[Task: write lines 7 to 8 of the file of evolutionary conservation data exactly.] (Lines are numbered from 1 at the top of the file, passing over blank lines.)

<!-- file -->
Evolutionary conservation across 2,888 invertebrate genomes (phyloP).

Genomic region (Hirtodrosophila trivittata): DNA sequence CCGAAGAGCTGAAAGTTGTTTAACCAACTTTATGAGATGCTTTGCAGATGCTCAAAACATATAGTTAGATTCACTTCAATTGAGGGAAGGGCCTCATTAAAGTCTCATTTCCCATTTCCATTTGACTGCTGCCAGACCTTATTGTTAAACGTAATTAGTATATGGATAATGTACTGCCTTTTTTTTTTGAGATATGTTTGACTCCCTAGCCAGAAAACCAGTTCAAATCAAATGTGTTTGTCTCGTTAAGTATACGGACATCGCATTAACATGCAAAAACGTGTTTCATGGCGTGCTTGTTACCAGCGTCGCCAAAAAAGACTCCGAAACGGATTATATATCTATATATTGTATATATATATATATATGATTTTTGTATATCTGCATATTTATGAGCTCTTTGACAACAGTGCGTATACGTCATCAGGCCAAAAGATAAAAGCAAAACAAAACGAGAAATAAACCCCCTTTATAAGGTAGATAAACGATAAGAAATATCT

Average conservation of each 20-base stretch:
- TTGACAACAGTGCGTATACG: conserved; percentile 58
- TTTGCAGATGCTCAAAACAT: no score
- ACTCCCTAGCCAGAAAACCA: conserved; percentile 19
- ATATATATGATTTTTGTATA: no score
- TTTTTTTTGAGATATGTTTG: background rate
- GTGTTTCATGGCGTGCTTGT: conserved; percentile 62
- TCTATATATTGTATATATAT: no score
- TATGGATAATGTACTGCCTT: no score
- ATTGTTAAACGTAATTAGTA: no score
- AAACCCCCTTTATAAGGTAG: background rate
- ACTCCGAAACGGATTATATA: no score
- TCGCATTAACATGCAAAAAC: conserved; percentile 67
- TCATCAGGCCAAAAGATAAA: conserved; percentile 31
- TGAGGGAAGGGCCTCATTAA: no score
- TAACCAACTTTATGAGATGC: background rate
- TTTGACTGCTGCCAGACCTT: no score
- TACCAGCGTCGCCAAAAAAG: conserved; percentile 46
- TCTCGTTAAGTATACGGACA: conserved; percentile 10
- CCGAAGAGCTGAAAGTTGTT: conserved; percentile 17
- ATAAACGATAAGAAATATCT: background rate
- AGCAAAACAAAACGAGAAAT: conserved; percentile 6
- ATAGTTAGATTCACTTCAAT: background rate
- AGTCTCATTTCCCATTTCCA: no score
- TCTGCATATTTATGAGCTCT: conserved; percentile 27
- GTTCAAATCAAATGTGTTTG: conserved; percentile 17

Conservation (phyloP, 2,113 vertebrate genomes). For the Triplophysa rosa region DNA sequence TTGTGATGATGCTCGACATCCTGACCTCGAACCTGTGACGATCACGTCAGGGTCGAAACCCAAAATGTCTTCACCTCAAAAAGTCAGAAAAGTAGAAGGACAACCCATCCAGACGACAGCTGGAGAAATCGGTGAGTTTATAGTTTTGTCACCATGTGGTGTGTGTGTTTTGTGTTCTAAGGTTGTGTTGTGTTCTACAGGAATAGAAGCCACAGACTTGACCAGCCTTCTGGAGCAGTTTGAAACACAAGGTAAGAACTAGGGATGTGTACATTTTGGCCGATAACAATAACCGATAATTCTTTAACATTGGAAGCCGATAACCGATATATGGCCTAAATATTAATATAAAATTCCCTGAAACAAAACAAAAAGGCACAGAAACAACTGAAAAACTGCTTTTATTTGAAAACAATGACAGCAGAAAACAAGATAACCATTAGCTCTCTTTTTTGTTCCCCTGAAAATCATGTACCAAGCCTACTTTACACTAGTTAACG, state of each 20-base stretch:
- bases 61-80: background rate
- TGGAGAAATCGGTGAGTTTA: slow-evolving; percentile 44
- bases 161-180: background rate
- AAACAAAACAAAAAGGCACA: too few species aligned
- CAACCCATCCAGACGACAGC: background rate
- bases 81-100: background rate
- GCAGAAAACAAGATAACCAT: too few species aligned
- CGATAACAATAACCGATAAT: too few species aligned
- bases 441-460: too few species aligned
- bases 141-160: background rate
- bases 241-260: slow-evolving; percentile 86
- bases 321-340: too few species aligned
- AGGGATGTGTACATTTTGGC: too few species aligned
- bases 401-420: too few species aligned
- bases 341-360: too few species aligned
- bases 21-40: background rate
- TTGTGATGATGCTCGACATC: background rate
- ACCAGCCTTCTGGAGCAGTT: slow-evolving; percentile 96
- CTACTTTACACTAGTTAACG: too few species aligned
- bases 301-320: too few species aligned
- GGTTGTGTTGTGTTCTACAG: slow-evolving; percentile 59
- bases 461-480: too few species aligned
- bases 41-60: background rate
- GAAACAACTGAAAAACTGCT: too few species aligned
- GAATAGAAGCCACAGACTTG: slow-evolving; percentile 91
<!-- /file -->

- ATATATATGATTTTTGTATA: no score
- TTTTTTTTGAGATATGTTTG: background rate